Ireland as a domicile for venture capital funds

Ireland as a domicile for venture capital funds

Ireland, a member of the European Union, has been a leading funds domicile for more than 30 years and is the largest alternative investment fund centre in the world.  Upwards of 40 percent of global alternative investment funds assets are serviced in Ireland. Ireland was the first regulated jurisdiction to provide a regulatory framework specifically for the alternative investment fund industry.

With a successful track record in the alternatives space, Ireland is highly regarded by fund promoters and sponsors as an attractive, tax-efficient and innovative jurisdiction in which to domicile their regulated and unregulated venture capital funds.

Ireland has a deep level of expertise in venture capital products, including regulated and unregulated funds, with leading service providers across a range of sectors physically based in Ireland, including fund formation services, asset management, fund administration and transfer agency, legal, audit, tax and compliance services.

Key fund structures

To assist in identifying the optimal structure for fundraising, here is an overview of typical Irish regulated and unregulated fund vehicles suited to housing venture capital strategies:

  • 1907 Limited Partnership (1907 LP) – Unregulated – The 1907 LP is a common law limited partnership constituted under the Limited Partnerships Act 1907, as amended. The 1907 LP has been frequently utilised in recent years by Irish and international venture capital groups. As 1907 LPs are not subject to regulation, they are cost effective to establish and operate. A 1907 LP may, subject to certain restrictions, avail of the pan‑European marketing passport under the Alternative Investment Fund Managers Directive (AIFMD) provided that a fully authorized Alternative Investment Fund Manager (AIFM) and depositary are appointed.
  • Irish Collective Asset-Management Vehicle (ICAV) – Regulated – The ICAV is a tailor-made corporate vehicle designed specifically for Irish investment funds.  Unlike an investment company, it is not subject to certain pieces of company legislation that are targeted at trading companies. Since its introduction in 2015, the ICAV has become the predominant corporate vehicle of choice for structuring regulated venture capital funds. ICAVs with a venture capital strategy are required to be regulated by the Central Bank of Ireland as Qualified Investor Alternative Investment Funds (QIAIFs). Please see below for further information on the QIAIF product wrapper. Depending on the authorization of the appointed AIFM, an ICAV can typically use the AIFMD marketing passport.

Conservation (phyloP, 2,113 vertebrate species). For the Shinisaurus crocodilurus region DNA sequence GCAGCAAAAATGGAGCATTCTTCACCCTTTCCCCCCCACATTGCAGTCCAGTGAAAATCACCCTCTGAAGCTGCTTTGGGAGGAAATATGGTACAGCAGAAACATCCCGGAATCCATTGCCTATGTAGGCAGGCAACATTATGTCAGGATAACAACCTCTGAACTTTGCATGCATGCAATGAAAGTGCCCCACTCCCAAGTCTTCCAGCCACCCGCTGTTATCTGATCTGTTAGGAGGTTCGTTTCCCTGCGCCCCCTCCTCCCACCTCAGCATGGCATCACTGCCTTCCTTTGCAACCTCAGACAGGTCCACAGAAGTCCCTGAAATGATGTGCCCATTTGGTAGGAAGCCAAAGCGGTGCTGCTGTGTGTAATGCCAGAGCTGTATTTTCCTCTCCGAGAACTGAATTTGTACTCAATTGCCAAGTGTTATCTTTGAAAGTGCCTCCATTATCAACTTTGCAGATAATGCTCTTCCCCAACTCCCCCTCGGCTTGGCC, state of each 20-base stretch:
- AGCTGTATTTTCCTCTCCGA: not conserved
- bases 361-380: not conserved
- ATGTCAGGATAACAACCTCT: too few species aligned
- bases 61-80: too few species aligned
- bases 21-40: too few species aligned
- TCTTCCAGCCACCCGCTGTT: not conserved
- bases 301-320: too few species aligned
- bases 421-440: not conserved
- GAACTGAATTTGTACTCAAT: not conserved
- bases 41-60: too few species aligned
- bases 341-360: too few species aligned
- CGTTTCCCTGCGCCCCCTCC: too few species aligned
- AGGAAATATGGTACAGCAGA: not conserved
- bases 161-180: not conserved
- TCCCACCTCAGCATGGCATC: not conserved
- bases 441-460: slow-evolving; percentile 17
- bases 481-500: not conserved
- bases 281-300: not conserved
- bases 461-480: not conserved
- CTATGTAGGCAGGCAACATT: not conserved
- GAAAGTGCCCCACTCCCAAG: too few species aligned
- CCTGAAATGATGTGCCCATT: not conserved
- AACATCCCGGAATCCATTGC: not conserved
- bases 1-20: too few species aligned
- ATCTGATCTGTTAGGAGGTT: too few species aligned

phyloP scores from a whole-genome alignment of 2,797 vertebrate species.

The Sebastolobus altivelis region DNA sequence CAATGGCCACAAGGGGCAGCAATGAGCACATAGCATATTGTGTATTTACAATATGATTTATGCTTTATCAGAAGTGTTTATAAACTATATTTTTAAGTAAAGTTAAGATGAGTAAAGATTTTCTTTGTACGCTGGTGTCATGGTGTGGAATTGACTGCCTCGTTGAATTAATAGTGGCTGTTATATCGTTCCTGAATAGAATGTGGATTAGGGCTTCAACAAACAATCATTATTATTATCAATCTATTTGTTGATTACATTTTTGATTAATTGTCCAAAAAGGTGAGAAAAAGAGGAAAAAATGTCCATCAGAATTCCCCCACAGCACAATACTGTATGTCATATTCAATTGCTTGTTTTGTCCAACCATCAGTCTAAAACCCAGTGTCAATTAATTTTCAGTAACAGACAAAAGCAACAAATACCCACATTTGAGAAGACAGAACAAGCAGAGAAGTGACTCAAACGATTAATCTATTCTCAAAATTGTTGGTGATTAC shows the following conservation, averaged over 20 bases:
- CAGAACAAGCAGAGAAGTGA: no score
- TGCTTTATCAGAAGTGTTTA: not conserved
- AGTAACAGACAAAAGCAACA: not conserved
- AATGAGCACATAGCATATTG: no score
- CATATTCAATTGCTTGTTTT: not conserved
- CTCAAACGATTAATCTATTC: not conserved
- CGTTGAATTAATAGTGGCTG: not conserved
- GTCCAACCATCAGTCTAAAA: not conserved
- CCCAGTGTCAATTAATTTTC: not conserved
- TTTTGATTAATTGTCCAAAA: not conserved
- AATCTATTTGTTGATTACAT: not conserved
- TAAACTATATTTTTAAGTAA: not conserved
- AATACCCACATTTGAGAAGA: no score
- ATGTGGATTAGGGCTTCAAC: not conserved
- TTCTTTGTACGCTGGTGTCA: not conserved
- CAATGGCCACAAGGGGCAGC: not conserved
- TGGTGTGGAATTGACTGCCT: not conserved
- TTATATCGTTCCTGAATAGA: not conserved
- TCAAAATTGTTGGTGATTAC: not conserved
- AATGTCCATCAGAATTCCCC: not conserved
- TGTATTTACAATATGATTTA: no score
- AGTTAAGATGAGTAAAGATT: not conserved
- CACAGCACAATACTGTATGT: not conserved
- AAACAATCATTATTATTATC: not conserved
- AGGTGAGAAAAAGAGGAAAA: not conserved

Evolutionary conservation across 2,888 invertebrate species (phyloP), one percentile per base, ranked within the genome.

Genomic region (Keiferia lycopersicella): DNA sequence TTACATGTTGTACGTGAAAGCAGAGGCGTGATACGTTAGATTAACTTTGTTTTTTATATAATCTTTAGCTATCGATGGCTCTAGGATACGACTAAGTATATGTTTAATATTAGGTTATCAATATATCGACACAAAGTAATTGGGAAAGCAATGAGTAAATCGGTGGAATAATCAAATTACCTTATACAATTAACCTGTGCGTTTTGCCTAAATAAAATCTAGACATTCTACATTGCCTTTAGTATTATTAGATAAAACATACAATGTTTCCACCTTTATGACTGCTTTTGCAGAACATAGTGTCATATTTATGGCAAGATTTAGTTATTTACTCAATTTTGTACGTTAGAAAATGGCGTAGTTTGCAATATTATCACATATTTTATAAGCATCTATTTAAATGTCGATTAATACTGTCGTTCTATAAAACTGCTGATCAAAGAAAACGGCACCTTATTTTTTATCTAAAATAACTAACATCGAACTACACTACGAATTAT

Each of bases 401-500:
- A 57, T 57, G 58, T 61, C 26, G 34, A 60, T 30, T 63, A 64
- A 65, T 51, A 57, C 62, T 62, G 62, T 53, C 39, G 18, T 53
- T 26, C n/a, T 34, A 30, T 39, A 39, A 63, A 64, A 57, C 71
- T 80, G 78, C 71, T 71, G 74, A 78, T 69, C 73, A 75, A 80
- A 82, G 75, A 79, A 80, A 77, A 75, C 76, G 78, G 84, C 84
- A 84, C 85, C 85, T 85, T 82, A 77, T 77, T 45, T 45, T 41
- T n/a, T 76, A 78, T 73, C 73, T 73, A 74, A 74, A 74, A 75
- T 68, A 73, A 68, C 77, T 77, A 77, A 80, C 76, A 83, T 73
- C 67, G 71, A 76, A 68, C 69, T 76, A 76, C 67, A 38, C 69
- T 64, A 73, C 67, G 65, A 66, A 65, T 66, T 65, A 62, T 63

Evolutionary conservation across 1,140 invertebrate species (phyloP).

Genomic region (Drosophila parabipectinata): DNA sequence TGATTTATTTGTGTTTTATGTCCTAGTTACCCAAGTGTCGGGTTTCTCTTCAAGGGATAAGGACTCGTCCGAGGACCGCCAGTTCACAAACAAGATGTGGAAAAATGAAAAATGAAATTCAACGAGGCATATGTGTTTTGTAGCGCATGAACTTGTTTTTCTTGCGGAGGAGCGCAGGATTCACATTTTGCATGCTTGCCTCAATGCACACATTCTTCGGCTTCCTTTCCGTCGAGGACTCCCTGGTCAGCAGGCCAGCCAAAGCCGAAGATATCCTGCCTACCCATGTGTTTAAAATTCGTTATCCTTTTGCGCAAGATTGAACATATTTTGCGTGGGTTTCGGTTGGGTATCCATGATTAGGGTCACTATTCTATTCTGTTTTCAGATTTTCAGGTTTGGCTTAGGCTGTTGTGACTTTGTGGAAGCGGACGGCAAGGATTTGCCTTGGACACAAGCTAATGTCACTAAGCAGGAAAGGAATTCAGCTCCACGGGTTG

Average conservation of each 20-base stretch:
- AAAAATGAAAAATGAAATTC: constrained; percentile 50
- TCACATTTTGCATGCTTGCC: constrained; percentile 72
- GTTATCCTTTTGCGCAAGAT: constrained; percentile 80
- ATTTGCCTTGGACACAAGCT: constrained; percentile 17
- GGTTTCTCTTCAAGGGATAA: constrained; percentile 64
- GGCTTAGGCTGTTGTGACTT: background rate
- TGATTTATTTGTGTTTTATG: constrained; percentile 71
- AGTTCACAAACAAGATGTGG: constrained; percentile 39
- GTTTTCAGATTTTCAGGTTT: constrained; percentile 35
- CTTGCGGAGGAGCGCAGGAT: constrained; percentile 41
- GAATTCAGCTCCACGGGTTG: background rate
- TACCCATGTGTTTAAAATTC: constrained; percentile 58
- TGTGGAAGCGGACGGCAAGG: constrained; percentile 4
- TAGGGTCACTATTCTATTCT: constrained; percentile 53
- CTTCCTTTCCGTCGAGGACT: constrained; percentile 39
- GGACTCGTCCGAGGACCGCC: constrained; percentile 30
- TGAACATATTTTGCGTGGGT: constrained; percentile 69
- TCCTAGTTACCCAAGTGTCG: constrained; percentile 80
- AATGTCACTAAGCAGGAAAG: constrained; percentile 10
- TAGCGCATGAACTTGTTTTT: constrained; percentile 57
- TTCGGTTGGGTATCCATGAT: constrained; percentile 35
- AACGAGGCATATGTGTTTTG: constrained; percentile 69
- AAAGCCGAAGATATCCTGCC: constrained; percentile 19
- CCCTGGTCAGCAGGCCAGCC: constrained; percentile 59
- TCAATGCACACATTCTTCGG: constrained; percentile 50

• Investment Limited Partnership (ILP) – Regulated – The ILP is a common law partnership of two or more persons having as its principal business the investment of its funds in property of all kinds and consisting of at least one general partner and at least one limited partners. In light of recent enhancements to its legislative regime, the modernised ILP is viewed as a game changer which will bring an increasing number of fund promoters to Ireland to establish their venture capital funds. Depending on the authorization of the appointed AIFM, an ILP can typically use the AIFMD marketing passport.

Other structures, such as the common contractual fund and unit trusts, are available, but are typically used by asset managers for more bespoke products.

The following table is a non-exhaustive high-level summary of the main differences between a QIAIF ICAV, a QIAIF ILP and the 1907 LP.


Qualified Investor Alternative Investment Fund – regulatory wrapper

QIAIFs are Irish-regulated AIFMD-compliant structures aimed at sophisticated or institutional investors. Key features of a QIAIF are:  

24-hour fast-track authorization process – QIAIFs that have an authorized Alternative Investment Fund Manager (“AIFM”) can generally be authorized within 24 hours of application to the Central Bank.